Climate change is the problem that makes every other problem worse. It’s not just an inconvenience; it’s an existential threat to billions of humans. America has the power to lead the way in pushing back against the incoming nightmare, and yet, this is the age of “America First”.
Former Vice President Al Gore, arguably the world’s most famous climate advocate, described the election of climate denial peddler-in-chief, Donald Trump, as a metaphorical “punch to the face” in his latest movie – An Inconvenient Sequel: Truth To Power.
Nevertheless, when he sat down with IFLScience to talk about the state of the planet, it’s clear that his trademark optimism hasn’t left him.
“Well, we’re only six months into this experiment, and it may soon be terminated for ethical causes,” Gore tells us, chuckling.
The development of Gore’s new movie coincided with some of the most contradictory events in recent years: namely, the signing and ratification of the groundbreaking Paris climate change agreement, the Trump administration’s announcement to pull out of the accords, and the global response to that.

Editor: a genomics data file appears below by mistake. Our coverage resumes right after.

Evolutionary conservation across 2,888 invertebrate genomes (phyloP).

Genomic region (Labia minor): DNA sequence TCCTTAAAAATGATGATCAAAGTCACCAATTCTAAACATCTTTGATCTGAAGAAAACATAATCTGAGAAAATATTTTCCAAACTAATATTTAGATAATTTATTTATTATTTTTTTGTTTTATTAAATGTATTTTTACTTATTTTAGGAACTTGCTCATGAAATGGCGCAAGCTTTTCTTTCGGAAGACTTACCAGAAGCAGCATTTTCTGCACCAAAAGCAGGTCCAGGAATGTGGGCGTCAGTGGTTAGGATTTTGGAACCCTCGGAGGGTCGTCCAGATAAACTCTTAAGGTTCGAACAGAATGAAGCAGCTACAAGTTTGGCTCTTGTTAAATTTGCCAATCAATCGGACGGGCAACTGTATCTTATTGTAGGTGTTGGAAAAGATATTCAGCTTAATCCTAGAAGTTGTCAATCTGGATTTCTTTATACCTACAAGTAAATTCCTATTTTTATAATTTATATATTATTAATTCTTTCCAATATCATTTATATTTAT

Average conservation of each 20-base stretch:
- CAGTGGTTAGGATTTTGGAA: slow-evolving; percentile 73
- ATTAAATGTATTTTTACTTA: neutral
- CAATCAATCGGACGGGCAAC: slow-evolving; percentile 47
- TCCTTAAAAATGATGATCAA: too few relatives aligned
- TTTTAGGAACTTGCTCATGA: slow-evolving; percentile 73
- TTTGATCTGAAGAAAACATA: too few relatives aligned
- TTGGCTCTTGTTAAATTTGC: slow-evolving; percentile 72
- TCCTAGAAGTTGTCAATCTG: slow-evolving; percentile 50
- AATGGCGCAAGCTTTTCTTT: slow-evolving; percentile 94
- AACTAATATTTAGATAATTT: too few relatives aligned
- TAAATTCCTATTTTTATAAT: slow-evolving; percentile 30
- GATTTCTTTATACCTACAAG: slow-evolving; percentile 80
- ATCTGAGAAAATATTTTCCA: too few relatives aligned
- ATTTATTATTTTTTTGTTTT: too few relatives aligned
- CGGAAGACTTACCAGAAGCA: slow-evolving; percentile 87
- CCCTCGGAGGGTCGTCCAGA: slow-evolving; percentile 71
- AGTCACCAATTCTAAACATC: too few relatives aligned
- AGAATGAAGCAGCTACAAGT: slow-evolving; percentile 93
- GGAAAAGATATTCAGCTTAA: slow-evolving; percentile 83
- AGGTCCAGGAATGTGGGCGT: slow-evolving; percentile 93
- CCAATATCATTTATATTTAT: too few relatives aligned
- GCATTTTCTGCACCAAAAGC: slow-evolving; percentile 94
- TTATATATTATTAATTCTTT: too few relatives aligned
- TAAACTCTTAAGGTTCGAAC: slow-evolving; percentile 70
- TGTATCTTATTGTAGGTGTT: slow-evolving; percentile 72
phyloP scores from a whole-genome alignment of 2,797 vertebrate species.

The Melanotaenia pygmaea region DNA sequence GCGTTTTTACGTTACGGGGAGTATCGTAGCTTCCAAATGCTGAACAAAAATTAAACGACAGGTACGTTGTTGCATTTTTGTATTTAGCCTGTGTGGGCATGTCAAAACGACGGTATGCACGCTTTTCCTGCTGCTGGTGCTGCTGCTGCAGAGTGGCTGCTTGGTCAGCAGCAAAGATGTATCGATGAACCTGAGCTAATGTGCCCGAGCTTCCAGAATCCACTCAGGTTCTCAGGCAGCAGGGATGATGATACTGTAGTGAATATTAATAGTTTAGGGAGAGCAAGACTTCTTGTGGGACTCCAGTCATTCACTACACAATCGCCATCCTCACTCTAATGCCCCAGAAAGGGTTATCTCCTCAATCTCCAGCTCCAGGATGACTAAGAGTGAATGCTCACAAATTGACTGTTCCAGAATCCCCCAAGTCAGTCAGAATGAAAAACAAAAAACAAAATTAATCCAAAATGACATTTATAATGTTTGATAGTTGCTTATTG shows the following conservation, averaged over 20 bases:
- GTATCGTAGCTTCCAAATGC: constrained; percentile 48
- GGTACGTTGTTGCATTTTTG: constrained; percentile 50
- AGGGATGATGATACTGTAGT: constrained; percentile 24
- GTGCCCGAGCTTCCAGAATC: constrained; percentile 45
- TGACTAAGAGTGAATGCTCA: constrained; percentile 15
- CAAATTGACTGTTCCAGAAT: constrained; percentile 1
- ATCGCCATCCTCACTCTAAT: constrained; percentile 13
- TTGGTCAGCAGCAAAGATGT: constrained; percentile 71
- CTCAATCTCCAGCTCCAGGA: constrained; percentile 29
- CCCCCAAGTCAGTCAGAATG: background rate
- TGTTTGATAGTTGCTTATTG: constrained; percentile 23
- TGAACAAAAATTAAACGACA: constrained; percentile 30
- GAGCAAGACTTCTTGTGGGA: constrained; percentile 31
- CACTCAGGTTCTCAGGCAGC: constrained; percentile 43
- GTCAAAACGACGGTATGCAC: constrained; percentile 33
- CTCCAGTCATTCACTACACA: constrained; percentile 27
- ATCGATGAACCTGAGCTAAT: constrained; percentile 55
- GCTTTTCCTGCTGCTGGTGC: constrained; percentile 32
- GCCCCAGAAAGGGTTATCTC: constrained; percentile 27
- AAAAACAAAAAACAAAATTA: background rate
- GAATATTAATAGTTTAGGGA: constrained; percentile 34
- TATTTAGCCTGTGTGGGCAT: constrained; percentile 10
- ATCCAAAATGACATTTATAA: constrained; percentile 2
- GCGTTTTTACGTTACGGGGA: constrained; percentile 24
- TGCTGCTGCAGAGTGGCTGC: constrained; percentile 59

There’s a lot that the movie could focus on, but Gore’s central thesis, if anything, is that the well-documented anti-science, climate-denying rhetoric of the federal government can’t stop what’s coming – namely, it’ll be tough, but we’ll save the world in the end.
"This is our home." Paramount Pictures via YouTube
“For every action, there’s an equal and opposite reaction,” says Gore. “The reaction to the grotesqueries and absurdities of the Trump administration have included a renewed commitment to solving this crisis.”
When the Trump administration announced that it would extricate the US from the climate agreement, many on both sides of the schism were convinced that it would spell the beginning of the end of climate action.
There were plenty who thought that when the US threw out its obligations, the whole accord would come tumbling down like a house of cards. Remarkably, in response to the move, something miraculous happened.
“When he made that speech [in the White House Rose Garden], I was quite concerned that other countries might use it as an excuse to withdraw. But I was heartened when the rest of the world doubled its commitments as if to say ‘we’ll show you, Mr. Trump.’”
“Then, states and mayors and businesses stepped up to fill the gap, to say they’re still in the Paris agreement. All in all, it looks as if the US will meet its commitments under the accords regardless of what Trump does.”